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Draft deal proposes cutting EU carbon emissions by 55 per cent by 2030

Image credit: reuters

The EU has reportedly drafted a deal for its members to cut greenhouse gases by 55 per cent against 1990 levels by 2030 that will be put forth at a summit next month.

It is hoped that the draft conclusions, seen by Reuters, will be endorsed by the 27 member countries when they meet on December 10-11.

The European Commission is apparently keen to institute the new rules as it does not believe the continent will be able to stick to pledges to hit net zero carbon by 2050 without them.

With the UK having already left the bloc, it will not be subject to the new rules. Although it has made similar commitments to reach net zero by 2050 it is currently far from being on course to reach its target.

The UN climate science panel has said in the past that net zero carbon dioxide emissions need to be achieved globally by 2050 in order to keep temperature rises below 1.5 degrees above pre-industrial times this century.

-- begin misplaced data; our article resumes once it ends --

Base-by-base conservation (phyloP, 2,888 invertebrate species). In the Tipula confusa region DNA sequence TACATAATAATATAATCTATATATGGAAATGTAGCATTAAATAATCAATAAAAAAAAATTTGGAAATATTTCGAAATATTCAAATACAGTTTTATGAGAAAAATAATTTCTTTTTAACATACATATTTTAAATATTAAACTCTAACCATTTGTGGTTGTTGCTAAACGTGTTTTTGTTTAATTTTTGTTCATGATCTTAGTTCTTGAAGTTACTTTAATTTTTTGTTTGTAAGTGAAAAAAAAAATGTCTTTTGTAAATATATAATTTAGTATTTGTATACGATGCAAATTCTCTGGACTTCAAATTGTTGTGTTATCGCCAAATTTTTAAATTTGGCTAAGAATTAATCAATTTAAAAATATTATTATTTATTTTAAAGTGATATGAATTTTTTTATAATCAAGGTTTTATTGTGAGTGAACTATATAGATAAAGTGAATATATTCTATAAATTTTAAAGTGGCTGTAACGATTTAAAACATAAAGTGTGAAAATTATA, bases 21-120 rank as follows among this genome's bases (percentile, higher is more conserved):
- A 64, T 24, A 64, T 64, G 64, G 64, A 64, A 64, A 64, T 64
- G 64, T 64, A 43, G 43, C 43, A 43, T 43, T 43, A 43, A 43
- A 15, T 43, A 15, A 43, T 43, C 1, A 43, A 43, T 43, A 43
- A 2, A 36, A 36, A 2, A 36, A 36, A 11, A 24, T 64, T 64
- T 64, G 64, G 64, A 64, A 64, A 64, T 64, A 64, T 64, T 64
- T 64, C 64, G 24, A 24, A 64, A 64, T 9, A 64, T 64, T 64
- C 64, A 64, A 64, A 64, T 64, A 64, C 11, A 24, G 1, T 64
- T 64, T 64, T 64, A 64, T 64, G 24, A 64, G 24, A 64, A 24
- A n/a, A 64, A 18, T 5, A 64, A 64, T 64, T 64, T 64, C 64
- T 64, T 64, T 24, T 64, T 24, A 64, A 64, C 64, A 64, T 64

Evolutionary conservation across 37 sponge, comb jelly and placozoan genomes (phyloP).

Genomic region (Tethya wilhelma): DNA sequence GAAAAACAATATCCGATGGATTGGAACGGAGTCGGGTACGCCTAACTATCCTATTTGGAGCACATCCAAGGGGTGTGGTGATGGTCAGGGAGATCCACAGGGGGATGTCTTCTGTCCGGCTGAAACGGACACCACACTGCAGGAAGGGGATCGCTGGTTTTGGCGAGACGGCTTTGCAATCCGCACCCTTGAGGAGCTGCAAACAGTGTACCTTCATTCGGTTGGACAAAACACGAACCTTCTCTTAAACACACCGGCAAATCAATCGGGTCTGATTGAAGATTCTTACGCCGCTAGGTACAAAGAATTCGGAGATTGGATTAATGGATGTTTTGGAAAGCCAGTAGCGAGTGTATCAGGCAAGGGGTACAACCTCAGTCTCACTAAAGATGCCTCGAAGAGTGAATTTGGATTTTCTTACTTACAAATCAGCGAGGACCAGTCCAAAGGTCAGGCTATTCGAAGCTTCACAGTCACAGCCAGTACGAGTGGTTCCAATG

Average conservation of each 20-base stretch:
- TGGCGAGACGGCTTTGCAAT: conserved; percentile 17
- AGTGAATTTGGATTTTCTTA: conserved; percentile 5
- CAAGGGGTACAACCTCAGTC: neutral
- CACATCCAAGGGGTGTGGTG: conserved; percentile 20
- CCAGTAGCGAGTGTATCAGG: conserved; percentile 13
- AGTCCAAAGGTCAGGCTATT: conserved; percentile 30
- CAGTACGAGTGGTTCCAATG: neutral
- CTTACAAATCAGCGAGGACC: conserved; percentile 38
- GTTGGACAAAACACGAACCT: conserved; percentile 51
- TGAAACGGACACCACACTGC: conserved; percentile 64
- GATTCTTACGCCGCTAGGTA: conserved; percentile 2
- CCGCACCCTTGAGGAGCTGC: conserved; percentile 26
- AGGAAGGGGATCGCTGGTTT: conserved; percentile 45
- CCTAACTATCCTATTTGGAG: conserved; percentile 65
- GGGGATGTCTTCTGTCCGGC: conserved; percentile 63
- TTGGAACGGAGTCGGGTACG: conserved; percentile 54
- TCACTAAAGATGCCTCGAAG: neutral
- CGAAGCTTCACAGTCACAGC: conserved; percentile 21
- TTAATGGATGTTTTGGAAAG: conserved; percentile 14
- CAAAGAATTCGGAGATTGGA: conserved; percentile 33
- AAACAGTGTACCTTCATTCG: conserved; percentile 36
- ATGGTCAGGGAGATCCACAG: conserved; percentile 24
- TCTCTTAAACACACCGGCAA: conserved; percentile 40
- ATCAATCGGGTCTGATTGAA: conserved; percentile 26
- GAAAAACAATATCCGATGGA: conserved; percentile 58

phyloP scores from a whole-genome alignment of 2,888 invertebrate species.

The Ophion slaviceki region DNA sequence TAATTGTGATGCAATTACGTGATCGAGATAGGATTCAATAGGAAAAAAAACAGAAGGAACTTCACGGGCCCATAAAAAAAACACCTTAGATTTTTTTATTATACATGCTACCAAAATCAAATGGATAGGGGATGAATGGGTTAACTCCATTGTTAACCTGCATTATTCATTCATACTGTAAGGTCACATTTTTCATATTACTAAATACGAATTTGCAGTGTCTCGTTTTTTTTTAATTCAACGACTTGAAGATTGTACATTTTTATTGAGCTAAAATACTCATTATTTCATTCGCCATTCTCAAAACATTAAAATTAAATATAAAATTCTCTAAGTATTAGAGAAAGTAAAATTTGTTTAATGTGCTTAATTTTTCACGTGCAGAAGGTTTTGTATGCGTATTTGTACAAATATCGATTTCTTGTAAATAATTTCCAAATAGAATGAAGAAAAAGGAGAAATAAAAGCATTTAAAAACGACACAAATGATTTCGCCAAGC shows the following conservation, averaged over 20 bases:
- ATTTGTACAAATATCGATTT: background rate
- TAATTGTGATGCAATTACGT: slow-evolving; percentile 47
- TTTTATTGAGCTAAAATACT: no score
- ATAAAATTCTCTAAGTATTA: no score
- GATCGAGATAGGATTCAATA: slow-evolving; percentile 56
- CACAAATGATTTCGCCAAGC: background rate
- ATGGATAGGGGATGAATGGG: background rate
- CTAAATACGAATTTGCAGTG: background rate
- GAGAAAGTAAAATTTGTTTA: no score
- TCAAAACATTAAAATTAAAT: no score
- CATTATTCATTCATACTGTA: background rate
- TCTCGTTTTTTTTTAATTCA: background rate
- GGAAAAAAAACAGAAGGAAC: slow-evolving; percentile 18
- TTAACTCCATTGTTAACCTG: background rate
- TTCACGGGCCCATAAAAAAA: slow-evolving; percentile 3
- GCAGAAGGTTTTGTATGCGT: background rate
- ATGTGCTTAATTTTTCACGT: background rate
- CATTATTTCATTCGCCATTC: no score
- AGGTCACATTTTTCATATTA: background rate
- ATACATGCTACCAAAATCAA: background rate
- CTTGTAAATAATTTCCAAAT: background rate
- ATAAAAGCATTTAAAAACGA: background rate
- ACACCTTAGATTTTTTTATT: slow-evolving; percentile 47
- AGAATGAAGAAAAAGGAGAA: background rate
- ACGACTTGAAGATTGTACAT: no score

According to Reuters, the document it has seen will push for the 2030 target to be delivered “collectively” by EU countries.

This could help some states to overcome fears about the economic impact that such measures may have, such as the Czech Republic which has been unwilling to commit to such a target individually but has a softer stance if the ruling is adhered to by the bloc as a whole.

Poland, which has an economy heavily dependent on high-carbon coal, has also been sceptical over enhanced climate targets.

Last month, the EU Commission said it would not block the development of more nuclear power stations in Europe, although it warned about the vast cost of building, running and decommissioning them.

But while the centralised power facilities of member states are an easy target for decarbonisation, heavily polluting transport sectors are much more difficult to tackle.

A recent report found that the lack of available charging points around the EU is one of the factors holding the continent back from mass adoption of electric cars.

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